How might pre-evolved communicative dispositions affect how individuals learn to communicate in a novel context? I present a model of learning that varies the reward for coordination in the signalling-game framework under simple reinforcement learning as a function of the agents' actions. The model takes advantage of a type of modular compositional communicative bootstrapping by which the sender and receiver use pre-evolved communicative dispositions—a "yes/no" command—to evolve new dispositions.

Less Is More: Degrees of Compositionality for Complex Signals

Several formal models of signalling conventions have been proposed to explain how and under what circumstances compositional signalling might evolve. I suggest that these models fail to give a plausible account of the evolution of compositionality because (1) they apparently take linguistic compositionality as their target phenomenon, and (2) they are insensitive to role asymmetries inherent to the signalling game. I further suggest that, rather than asking how signals might come to be compositional, we must clarify what it would mean for signals to be compositional to begin with.

Reference by Proxy and Truth-in-a-Model

I examine Simchen's (2017) challenge to interpretationist metasemantics by extending his theoretical problem of singular reference in light of actual communicative exchanges. I show that when the problem is couched in these terms, the ability to refer depends inherently upon coordination—the onus of which is on the receiver. Thus, I show how the interpretationist stance, in this case, can reasonably be understood to encompass the productivist stance.

On the Role of Power in the Evolution of Inequitable Norms

(w/ C. O'Connor)

We use tools from evolutionary game theory to examine how power might influence the cultural evolution of inequitable norms between discernible groups (such as gender or racial groups) in a population of otherwise identical individuals. Similar extant models always assume that power is homogeneous across a social group. As such, these models fail to capture situations where individuals who are not themselves disempowered nonetheless end up disadvantaged in bargaining scenarios by dint of their social group membership. Thus, we assume that there is heterogeneity in the groups in that some individuals are more powerful than others.

Our model shows that even when most individuals in two discernible sub-groups are relevantly identical, powerful individuals can affect the social outcomes for their entire group; this results in power by association for their in-group and a bargaining disadvantage for their out-group. In addition, we observe scenarios like those described where individuals who are more powerful will get less in a bargaining scenario because a convention has emerged disadvantaging their social group.

On The Role of Information in the Evolution of Signalling

I present new analytic and numerical analyses of signalling games that give rise to informational bottlenecks—that is to say, signalling games with more state/act pairs than available signals to communicate information about the world. I show that agents learning to coordinate tend to favour maximal information transfer in spite of the fact that nothing from an initial analysis of the stability properties of the underlying signalling game suggests that this should be the case. To explain this, I note that the underlying structure of this model favours maximal information transfer in regard to the simple combinatorial properties of the ways in which the agents might partition nature into kinds.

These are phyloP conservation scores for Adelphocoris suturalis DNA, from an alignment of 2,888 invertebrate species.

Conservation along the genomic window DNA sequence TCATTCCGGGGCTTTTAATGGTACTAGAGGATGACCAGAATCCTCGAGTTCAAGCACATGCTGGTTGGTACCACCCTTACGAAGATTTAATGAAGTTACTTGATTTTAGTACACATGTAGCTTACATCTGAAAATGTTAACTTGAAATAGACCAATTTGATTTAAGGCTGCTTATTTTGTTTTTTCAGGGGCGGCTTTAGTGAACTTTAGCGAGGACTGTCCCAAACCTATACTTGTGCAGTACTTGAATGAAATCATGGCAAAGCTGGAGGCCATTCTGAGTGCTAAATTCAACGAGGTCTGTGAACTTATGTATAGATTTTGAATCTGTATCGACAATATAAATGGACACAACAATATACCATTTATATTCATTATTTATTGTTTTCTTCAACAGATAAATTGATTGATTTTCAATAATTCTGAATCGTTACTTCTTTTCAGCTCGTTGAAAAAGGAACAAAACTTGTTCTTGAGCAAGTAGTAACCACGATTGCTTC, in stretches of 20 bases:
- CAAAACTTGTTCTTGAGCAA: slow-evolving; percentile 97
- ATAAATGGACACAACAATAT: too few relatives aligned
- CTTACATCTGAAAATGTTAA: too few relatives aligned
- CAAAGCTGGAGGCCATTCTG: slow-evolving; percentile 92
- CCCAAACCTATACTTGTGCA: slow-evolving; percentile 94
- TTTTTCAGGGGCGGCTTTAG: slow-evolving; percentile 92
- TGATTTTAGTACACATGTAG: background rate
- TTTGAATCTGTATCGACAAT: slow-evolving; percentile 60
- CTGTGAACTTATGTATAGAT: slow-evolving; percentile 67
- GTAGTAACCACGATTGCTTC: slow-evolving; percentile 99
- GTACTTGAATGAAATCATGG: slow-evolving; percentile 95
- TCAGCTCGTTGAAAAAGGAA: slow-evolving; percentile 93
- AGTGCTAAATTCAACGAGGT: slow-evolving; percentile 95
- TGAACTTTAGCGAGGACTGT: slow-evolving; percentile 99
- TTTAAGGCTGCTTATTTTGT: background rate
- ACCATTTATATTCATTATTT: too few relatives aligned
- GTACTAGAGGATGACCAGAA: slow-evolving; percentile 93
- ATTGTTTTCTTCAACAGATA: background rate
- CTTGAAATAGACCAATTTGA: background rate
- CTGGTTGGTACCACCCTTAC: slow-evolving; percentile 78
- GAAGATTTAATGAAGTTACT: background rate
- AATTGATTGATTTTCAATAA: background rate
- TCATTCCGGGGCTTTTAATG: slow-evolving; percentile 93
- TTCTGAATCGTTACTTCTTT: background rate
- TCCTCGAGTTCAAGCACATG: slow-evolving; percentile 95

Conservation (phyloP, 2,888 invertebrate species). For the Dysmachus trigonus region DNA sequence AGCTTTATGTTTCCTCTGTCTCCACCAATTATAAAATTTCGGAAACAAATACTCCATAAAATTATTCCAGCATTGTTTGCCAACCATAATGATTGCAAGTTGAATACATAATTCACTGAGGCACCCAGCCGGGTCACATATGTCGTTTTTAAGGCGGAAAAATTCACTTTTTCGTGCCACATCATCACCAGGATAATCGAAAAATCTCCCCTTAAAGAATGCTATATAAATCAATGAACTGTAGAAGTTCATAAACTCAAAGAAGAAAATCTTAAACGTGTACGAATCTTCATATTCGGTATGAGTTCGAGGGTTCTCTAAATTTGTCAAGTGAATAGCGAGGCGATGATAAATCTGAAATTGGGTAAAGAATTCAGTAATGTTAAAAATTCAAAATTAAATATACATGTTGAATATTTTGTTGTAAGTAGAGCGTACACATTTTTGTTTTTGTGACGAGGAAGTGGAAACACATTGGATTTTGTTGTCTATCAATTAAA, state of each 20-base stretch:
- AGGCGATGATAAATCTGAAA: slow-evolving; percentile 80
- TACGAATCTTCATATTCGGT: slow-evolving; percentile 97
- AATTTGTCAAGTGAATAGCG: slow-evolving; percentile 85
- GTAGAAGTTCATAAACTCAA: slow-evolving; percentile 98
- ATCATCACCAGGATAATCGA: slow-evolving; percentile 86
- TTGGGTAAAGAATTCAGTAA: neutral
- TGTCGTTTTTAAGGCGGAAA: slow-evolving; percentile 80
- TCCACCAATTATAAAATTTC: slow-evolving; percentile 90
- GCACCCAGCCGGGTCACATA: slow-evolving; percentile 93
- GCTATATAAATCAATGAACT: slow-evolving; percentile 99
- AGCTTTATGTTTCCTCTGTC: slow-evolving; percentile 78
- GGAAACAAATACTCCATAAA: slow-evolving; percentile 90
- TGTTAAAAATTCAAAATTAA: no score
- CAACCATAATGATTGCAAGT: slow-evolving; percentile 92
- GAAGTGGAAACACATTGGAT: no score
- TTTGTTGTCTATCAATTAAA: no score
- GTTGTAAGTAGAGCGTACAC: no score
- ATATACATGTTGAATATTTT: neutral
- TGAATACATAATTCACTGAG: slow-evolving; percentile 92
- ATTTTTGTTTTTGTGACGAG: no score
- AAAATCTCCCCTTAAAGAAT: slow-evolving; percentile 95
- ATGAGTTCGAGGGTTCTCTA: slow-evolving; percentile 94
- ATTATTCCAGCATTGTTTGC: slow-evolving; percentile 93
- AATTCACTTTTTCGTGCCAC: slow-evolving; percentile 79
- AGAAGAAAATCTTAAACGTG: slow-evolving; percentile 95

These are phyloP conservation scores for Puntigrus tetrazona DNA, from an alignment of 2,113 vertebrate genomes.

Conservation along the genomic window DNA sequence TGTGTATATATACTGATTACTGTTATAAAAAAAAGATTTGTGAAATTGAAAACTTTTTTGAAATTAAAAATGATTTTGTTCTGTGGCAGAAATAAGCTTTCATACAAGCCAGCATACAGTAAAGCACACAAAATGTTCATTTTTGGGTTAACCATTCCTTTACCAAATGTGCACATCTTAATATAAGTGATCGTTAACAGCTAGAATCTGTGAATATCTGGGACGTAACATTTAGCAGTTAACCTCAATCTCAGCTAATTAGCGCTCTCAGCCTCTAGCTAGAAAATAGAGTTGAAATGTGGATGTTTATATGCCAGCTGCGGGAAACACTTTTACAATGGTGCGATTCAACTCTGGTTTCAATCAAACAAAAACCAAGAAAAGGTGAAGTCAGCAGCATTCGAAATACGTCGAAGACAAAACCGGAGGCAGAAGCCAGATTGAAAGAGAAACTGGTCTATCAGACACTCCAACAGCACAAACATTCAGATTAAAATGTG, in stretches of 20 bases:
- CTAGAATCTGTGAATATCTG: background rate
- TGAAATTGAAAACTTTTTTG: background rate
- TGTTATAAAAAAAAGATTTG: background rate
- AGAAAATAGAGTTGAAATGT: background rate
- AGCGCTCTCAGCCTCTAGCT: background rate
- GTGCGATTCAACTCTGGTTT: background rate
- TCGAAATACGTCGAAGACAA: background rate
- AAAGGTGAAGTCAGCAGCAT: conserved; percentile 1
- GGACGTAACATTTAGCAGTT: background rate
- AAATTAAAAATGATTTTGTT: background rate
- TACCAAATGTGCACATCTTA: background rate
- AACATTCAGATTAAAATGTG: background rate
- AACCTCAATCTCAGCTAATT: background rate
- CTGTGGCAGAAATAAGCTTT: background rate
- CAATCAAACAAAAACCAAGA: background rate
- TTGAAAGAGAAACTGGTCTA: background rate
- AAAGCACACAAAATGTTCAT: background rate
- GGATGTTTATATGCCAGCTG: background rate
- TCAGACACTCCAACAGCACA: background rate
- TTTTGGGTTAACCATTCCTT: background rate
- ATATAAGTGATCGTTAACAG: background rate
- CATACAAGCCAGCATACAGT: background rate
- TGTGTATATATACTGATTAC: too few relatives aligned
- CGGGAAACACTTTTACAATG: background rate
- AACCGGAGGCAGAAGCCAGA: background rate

The paper associated with this talk has been accepted for publication in Journal for Experimental and Theoretical Artificial Intelligence. A pre-print can be found on the PhilSci archive, here.

On Salience and Signalling in Sender-Receiver Games

I introduce an extension of the Lewis-Skyrms signalling game, analysed from a dynamical perspective via simple reinforcement learning. In Lewis' (1969) conception of a signalling game, salience is offered as an explanation for how individuals may come to agree upon a linguistic convention. Skyrms (2010) offers a dynamic explanation of how signalling conventions might arise presupposing no salience whatsoever. The extension of the atomic signalling game examined here—which I refer to as a salience game—introduces a variable parameter into the atomic signalling game which allows for degrees of salience, thus filling in the continuum between Skyrms' and Lewis' models. The model does not presuppose any salience at the outset, but illustrates a process by which accidentally evolved salience is amplified, to the benefit of the players. It is shown that increasing degrees of salience allow populations to avoid sub-optimal pooling equilibria and to coordinate upon conventions more quickly.

The paper associated with this talk has been accepted for publication in Synthese. A pre-print can be found on the PhilSci archive, here.

Signalling Games & Their Models

I apply the theoretical criteria laid out by D'Arms, et al. (1998) to various aspects of evolutionary models of signalling (Skyrms 2010). The question that D'Arms, et al. seek to answer can be formulated as follows: Are the models that we use to explain the phenomena in question conceptually adequate? The conceptual adequacy question relates the formal aspects of the model to those aspects of the natural world that are supposed to be captured by the model. Moreover, this paper extends the analysis of D'Arms, et al. by asking the following additional question: Are the models that we use sufficient to explain the phenomena in question? The sufficiency question asks what formal resources are minimally required in order for the model to get the right results most of the time.

The paper associated with this talk has been accepted for publication in Journal for General Philosophy of Science. A pre-print can be found on the PhilSci archive, here.

Fractionally Quantified Predicate Logic

The notion of fractional quantification—quantified statements of the form 'at least half of A are B'—arises in the context of Aristotle’s Syllogistic. Several different models have been proposed to formalize syllogistic logic—the most complete of which, perhaps, in which the syllogistic is extended to include denumerably many quantifiers (Johnson 1994). However, the notion of fractional quantification seems to arise only in the context of Aristotle’s syllogistic. The question that is raised here is simply, 'Why?'

In order to answer this question, the purpose of this paper is to adequately formulate the motivation for the question of whether it is possible to construct a (non-Aristotelian) formal system supplemented with fractional quantification. This will be assesed in two sections: first, antecedent problems with classical quantification that would make such a model desirable; second, (forseeable) initial problems that may arise as a consequence of such a construction, to the extent that it is possible.